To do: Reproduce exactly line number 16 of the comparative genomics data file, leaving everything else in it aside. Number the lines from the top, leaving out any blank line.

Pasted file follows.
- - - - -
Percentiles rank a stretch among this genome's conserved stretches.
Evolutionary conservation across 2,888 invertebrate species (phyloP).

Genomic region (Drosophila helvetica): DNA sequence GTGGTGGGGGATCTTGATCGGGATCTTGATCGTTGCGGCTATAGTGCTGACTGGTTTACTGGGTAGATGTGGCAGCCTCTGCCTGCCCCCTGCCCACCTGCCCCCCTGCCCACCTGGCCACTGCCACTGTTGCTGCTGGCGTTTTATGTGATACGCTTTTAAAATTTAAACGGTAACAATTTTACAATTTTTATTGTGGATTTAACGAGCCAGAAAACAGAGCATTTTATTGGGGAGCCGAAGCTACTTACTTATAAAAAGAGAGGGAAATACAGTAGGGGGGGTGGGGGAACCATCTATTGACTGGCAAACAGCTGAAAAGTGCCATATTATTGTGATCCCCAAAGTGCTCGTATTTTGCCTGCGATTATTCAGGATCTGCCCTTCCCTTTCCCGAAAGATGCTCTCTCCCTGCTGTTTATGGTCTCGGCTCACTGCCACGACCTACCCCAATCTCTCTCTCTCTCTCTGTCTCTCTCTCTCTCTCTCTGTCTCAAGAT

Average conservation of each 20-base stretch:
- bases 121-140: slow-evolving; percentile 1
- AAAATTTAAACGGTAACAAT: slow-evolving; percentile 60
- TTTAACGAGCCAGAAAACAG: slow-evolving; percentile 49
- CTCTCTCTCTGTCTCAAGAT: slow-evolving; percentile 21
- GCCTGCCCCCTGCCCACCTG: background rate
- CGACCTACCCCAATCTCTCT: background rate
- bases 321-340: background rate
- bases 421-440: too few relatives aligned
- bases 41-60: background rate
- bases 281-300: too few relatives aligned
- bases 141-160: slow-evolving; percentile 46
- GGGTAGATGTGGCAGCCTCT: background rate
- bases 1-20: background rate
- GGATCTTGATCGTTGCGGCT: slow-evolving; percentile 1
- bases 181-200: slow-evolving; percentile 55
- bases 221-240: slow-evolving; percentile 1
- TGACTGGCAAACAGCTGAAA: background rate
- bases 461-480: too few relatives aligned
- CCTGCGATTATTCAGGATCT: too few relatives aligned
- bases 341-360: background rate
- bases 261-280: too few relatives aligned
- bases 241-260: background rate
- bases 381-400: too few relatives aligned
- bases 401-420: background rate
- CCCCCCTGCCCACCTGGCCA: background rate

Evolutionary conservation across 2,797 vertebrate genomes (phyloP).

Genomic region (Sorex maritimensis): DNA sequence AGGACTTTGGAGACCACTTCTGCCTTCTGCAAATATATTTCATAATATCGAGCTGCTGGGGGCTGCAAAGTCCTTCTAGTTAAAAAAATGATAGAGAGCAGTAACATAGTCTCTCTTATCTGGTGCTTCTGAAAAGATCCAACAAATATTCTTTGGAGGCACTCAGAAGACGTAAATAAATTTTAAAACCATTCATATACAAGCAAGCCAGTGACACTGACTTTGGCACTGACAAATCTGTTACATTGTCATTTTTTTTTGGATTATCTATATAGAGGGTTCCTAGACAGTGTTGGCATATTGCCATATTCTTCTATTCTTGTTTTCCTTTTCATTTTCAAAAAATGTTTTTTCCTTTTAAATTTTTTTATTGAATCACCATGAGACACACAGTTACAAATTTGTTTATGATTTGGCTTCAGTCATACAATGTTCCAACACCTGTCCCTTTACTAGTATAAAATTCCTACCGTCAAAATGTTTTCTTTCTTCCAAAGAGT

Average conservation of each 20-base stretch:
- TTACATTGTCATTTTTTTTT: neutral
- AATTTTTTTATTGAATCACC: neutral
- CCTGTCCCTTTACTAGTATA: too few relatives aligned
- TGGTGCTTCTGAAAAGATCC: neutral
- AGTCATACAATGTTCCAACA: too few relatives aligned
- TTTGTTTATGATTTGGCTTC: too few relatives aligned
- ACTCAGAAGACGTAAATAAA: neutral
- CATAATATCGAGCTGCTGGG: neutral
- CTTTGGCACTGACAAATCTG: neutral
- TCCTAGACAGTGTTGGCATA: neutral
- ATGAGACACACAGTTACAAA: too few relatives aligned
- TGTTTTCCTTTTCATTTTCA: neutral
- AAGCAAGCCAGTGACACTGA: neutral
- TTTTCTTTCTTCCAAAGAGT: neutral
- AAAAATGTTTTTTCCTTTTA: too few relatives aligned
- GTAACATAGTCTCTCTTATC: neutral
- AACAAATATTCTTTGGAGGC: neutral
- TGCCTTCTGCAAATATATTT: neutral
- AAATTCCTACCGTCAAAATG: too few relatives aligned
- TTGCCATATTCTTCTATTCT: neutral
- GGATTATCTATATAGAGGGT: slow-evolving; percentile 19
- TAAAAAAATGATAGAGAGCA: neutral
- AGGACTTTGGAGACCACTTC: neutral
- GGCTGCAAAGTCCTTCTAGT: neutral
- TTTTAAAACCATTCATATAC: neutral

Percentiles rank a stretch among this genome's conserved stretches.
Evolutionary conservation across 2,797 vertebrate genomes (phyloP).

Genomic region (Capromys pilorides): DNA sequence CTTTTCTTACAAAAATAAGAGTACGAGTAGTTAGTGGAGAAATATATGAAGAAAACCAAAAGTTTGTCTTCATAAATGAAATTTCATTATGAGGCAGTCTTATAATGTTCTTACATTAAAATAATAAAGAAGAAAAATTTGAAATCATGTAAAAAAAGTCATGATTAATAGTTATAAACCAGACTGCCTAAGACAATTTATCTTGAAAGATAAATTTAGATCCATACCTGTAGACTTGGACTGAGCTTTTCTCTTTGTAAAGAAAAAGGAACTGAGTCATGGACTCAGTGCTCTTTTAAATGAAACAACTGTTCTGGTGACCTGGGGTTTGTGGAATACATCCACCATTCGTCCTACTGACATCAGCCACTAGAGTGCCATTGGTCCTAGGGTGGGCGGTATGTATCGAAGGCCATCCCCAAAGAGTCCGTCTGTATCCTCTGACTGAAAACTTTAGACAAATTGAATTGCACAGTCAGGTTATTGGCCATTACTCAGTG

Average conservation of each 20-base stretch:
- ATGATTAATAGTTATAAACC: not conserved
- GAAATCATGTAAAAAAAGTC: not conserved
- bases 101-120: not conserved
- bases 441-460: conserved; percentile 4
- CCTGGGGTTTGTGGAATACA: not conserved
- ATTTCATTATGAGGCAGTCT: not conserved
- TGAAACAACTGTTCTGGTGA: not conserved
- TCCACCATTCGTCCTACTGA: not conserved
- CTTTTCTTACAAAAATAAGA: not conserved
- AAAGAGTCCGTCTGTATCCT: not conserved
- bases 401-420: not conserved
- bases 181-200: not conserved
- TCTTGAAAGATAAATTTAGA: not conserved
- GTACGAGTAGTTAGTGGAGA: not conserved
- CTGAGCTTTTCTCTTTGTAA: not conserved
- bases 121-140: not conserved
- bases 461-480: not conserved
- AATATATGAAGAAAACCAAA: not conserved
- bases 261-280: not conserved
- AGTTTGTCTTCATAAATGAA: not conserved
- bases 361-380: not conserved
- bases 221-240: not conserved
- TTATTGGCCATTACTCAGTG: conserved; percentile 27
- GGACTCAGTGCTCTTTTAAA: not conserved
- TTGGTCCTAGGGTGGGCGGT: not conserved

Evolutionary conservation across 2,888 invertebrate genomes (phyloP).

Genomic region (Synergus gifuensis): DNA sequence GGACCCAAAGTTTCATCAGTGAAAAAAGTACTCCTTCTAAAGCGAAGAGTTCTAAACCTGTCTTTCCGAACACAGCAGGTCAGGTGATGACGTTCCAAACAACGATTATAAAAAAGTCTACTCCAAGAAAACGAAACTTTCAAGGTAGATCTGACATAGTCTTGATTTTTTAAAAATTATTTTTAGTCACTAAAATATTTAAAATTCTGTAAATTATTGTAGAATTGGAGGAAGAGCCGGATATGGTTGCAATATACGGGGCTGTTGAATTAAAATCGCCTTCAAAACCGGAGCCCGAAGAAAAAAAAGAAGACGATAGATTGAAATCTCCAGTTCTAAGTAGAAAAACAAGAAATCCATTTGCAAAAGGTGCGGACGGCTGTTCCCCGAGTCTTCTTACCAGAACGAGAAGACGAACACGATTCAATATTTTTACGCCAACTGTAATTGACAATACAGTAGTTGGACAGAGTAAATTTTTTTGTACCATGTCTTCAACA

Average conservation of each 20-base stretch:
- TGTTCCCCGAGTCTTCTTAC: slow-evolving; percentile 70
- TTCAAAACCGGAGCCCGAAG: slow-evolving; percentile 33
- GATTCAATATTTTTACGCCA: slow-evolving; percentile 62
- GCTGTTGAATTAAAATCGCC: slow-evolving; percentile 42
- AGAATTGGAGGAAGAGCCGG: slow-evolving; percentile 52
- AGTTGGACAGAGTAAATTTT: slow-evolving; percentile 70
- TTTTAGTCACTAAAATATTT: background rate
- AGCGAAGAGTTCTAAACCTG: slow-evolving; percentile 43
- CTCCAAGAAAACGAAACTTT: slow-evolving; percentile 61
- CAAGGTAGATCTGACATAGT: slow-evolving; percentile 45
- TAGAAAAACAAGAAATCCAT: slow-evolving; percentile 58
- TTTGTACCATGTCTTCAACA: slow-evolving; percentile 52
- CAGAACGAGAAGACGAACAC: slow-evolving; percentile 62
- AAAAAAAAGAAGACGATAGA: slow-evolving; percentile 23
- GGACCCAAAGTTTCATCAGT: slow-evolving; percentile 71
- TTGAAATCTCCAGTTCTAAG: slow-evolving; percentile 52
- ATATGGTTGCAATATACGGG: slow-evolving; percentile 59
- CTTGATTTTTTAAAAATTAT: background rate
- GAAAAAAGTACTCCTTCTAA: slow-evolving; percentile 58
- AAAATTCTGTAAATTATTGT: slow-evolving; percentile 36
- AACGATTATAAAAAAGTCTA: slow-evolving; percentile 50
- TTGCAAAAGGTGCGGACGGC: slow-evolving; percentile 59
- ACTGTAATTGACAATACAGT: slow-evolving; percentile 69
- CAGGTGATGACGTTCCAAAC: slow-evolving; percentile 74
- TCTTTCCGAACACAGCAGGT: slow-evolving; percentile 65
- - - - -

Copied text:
- GGGTAGATGTGGCAGCCTCT: background rate